Grand Rounds

Why we do the things we do

Remaining Rational in the Wake of Connecticut

The rising threat to patients with psychiatric illness

The recent horrific events in Connecticut have spawned a bizarre series of debates that glop together questions regarding how we can best care for our psychiatrically ill patients, and corresponding questions regarding how we can best care for our firearms.

As my colleagues and family will tell you, I am usually not at a loss for words.  Nevertheless, I have started this post about a hundred times and I can’t get beyond a seething and sickening discomfort that prevents further careful inquiry on my part.

That, of course, is a problem.  When I feel this strongly, I worry that I will not write responsibly.  So, let me begin with some basic facts. 

-The amount of psychiatric illness in every Western country is roughly the same.  I am happy to cite these studies in further communications.  You can also  wander around the World Health Organization and the World Psychiatric Association web sites to learn more about these numbers. 

-Given the relatively equal rates of psychiatric illness across all Western nations, it is frighteningly logically suspect and stupendously oversimplified to explain the clear increase in the United States of still thankfully rare mass shootings as purely a function of psychiatric illness.  In other words, if we were to suggest that an appropriate response to the issue of mass shootings involves more stringent institutionalization of those with psychiatric illness, we would be hard pressed to explain the orders of magnitude difference in this kind of violence in the United States when compared to other developed nations. 

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-The United States quite simply has substantially more mass shootings but the same percentage of psychiatrically suffering patients than any other nation.

-We have more firearms in our country than in any other comparably developed nation.  These statistics are also easily accessible.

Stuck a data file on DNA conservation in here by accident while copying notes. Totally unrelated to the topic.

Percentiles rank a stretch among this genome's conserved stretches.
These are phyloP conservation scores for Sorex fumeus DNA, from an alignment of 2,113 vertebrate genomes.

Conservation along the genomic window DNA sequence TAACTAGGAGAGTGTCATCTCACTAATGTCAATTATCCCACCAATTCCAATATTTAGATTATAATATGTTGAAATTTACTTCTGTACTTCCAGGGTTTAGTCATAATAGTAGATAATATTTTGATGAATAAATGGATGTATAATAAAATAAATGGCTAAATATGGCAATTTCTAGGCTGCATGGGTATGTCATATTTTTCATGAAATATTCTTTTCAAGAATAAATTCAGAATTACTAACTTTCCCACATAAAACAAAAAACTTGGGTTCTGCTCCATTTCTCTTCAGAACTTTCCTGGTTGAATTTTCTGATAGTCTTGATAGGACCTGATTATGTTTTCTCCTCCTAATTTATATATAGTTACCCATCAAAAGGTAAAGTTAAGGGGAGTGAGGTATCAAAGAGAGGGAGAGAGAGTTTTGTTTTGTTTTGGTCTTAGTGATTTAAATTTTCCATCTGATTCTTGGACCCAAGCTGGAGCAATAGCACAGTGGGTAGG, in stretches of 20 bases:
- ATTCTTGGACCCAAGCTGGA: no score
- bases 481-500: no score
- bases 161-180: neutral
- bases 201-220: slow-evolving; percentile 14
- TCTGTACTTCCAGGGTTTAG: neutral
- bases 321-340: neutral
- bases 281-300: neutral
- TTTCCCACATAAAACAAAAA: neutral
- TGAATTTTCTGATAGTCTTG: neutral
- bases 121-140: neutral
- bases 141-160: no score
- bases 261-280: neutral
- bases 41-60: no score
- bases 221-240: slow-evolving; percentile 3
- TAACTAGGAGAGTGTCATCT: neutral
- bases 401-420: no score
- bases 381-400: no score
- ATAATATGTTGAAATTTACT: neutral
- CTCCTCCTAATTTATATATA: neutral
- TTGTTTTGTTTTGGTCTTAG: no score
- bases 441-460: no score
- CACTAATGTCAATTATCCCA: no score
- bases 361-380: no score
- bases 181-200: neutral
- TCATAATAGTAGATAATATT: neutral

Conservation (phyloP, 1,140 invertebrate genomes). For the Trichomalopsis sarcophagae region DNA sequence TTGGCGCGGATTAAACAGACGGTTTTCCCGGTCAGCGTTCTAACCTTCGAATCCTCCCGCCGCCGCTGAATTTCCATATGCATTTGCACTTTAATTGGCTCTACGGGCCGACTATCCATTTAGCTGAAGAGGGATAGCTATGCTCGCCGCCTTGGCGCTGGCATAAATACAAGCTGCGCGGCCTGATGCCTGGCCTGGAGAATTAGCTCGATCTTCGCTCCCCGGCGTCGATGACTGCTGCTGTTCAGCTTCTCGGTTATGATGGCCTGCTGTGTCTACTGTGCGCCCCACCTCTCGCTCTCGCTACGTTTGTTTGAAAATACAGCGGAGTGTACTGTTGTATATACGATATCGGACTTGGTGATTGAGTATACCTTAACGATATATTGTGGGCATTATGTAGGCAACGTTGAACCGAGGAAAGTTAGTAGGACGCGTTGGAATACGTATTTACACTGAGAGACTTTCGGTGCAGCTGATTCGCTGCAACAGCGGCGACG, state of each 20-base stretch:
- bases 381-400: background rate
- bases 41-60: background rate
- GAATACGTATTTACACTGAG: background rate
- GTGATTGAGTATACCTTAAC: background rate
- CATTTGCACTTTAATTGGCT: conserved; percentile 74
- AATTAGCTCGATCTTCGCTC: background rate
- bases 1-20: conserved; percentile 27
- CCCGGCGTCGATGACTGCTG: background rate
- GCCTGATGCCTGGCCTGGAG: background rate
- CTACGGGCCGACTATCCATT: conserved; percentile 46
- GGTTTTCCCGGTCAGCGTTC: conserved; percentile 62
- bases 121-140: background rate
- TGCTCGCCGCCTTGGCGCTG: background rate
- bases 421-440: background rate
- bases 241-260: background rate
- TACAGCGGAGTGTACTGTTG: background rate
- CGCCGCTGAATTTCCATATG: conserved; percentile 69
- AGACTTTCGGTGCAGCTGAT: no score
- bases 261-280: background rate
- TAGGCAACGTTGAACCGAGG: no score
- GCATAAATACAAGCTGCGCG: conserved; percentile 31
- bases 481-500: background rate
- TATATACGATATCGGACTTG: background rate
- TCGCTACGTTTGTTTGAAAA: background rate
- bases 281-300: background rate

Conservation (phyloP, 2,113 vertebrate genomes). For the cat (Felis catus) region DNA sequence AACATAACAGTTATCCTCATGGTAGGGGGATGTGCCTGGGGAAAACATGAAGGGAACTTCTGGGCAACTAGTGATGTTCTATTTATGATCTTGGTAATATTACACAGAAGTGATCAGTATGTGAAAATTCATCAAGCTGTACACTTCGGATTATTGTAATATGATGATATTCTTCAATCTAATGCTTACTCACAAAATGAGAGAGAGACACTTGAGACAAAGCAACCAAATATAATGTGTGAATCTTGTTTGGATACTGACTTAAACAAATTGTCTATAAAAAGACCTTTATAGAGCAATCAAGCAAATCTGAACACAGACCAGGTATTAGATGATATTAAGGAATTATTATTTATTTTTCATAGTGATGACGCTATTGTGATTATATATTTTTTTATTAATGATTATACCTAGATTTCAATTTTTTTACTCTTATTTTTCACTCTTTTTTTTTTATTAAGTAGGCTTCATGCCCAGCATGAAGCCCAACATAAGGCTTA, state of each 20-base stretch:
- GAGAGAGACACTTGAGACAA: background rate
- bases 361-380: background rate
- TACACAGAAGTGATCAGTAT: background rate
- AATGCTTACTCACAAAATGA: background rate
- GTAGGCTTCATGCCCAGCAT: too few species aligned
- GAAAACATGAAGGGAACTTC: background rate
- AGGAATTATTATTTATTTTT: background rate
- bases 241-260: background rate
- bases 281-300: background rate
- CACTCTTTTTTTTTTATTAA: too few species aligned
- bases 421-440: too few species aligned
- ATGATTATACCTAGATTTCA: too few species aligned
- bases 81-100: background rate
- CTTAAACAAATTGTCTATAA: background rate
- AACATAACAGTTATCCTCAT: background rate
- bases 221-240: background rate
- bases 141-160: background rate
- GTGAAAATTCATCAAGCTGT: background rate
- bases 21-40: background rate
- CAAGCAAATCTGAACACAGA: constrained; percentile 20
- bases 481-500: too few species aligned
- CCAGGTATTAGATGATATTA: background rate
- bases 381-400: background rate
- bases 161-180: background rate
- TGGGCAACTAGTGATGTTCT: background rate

-An individual in the United States is about a hundred times more likely to die due to the discharge of a firearm than in any other Western nation.

These facts are not in dispute.  That’s why they’re called facts.  We could slice the statistics if we wanted to – some Western nations have more guns, some have less, and some Western nations more actively hospitalize and confine individuals with psychiatric illness, and some hospitalize these patients less. 

BUT – it is dangerously fallacious to suggest that we will address mass shootings by, as some pundits have recently suggested, more stringently confining psychiatrically ill patients for the protection of those around them.  If this argument were to hold any real weight, and especially in the absence of the necessary corresponding debates that surround firearms, then we’d see similar calls for the increasing confinement of psychiatrically ill patients in other Western nations. However, other comparable Western nations have proven and lasting records of more humane, less restrictive and better overall care of those people with psychiatric illness than the United States enjoys.  I know this from the research I’ve done on this topic, from attending international meetings addressing psychiatric health care policy, and from my experience as a physician and psychiatrist practicing in this country.  To this end, the logic of those who argue for greater overall restrictions on those with psychiatric illness is repulsive and frightening.

I grew up in an upper-middle class suburban neighborhood where guns were common.  In fact, I was one of the few guys on my high school football team who didn’t hunt.  It was not uncommon to see dads sitting on the front porch teaching their kids how to properly care for a shotgun or a rifle.  Though my family did not own a gun, I very much enjoyed firing .22 caliber rifles in summer camp.  I even won a few rifle tournaments.  I mention all of this to say that I am not, in principle, opposed to the ownership of firearms.